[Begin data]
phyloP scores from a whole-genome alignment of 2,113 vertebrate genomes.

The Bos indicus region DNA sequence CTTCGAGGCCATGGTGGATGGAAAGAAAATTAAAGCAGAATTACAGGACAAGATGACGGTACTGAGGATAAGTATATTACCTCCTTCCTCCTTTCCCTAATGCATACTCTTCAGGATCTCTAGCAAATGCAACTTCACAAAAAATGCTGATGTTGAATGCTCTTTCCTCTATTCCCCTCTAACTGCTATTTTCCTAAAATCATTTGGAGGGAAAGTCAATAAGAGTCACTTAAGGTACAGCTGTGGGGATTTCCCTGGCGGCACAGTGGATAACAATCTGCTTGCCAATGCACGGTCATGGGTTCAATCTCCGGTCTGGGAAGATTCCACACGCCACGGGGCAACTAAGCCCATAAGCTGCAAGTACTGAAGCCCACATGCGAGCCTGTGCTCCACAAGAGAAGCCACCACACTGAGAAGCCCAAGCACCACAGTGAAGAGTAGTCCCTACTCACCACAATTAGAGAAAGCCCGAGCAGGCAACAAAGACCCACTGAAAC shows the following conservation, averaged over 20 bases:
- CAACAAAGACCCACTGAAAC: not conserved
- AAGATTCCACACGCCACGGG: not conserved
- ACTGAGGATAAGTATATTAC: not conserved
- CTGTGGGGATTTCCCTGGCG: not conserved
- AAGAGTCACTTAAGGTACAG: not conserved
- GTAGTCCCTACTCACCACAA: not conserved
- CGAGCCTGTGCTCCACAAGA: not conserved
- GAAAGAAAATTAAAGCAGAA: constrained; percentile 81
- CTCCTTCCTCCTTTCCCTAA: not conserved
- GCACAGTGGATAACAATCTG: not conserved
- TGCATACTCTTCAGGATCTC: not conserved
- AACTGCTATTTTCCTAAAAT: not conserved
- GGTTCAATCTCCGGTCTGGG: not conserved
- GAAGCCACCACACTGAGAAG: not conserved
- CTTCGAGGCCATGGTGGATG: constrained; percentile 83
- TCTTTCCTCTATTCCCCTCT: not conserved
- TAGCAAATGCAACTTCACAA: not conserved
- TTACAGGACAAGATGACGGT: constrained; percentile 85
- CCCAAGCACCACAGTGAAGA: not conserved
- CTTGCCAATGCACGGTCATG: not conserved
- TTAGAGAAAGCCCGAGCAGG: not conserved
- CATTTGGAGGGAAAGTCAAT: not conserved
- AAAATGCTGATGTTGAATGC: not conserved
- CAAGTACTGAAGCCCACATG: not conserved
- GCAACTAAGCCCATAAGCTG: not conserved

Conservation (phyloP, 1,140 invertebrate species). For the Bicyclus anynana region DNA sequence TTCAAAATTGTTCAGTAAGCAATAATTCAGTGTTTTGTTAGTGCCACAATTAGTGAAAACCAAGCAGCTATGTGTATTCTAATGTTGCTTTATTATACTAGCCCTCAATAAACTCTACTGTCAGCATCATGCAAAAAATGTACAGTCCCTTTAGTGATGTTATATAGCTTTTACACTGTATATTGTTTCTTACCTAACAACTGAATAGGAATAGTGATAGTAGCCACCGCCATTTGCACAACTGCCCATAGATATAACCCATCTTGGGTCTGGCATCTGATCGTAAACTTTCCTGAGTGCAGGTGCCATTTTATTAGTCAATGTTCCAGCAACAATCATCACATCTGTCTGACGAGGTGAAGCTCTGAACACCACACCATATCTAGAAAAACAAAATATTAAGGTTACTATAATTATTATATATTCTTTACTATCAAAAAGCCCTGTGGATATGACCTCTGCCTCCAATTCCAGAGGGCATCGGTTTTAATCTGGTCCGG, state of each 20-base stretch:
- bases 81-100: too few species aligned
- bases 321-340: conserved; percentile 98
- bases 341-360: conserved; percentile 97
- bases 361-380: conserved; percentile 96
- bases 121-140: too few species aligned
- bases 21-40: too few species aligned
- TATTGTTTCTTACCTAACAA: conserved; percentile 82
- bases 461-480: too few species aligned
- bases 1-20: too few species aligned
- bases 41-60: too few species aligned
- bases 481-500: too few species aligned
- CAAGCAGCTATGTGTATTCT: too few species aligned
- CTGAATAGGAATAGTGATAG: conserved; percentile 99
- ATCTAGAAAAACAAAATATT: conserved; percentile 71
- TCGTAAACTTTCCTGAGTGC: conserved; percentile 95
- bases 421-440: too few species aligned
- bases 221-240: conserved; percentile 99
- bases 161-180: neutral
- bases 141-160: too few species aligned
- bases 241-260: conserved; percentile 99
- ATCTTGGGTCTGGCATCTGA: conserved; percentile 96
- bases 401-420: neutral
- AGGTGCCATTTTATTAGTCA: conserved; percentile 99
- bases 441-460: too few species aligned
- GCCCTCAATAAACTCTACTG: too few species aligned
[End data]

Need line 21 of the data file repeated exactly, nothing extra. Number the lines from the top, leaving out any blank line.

- CCCAAGCACCACAGTGAAGA: not conserved